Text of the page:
While this justification is as reliable as any other, it still raises doubts in the audience. If gender income wage indeed affects the economic growth positively in export-oriented countries, this goes against the authors’ basic premise of gender equality as a way to stable economic growth. Such contradiction demands a detailed explanation, and the lack of such detracts from the overall quality of the paper. Consequently, the authors may appear to the audience as consciously ignoring the evidence that contradicts their hypothesis or at least may force them to correct it.
As one can see, the article by Kazandjian, Kolovich, Kochhar, and Newiak offers a well-structured and generally convincing argument on the interrelation between gender inequality and economic growth. Starting with the premise that diversification is essential for economic stability and growth, the authors attempt to establish the influence of gender inequality on output and export diversification.
They make two claims on correlation and causal interrelation between these two phenomena and prove them through well-conducted empirical research. The organization of the text is clear and straightforward, with the argument developing in a logical manner. However, the authors’ insufficient response to preceding scholarly works on the subject leads them to overlook factors affecting gender inequality in resource-intensive economies specifically. Additionally, on one occasion, the authors may appear consciously ignoring the evidence on the gender wage gap that contradicts their central points.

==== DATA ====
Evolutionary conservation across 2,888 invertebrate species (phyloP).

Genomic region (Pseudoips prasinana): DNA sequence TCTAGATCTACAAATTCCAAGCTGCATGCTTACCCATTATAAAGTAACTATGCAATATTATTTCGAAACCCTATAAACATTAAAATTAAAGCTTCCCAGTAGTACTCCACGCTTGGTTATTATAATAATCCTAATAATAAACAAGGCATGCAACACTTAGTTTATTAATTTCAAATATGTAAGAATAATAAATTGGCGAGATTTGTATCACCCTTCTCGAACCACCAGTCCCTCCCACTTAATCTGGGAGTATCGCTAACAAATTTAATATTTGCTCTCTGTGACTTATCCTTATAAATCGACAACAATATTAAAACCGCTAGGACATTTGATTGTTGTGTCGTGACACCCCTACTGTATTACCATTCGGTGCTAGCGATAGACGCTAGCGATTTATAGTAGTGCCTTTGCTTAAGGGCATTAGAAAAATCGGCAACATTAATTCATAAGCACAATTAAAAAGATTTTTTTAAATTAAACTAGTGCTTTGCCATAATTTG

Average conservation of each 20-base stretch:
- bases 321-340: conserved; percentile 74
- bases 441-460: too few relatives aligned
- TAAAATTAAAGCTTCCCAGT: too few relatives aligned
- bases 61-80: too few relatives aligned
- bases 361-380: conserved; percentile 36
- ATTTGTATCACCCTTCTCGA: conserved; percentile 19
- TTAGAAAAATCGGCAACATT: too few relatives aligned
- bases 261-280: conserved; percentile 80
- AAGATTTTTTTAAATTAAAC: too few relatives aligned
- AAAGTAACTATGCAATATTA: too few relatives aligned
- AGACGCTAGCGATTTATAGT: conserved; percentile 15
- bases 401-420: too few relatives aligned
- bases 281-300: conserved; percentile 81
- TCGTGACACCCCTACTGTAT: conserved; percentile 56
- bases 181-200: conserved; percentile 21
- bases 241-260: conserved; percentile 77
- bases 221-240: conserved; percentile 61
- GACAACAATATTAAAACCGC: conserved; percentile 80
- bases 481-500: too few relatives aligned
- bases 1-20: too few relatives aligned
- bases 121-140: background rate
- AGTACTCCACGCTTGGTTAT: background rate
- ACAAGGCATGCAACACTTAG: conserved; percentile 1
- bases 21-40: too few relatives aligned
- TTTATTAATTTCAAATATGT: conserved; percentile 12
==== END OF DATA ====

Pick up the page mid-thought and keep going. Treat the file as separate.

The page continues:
- Kazandjian, R., Kolovich, L., Kochhar, K., & Newiak, M. (2016). Gender equality and economic diversification. Web.
- Ross, M.L. (2008). Oil, Islam, and women. The American Political Science Review 102(1), 107-123.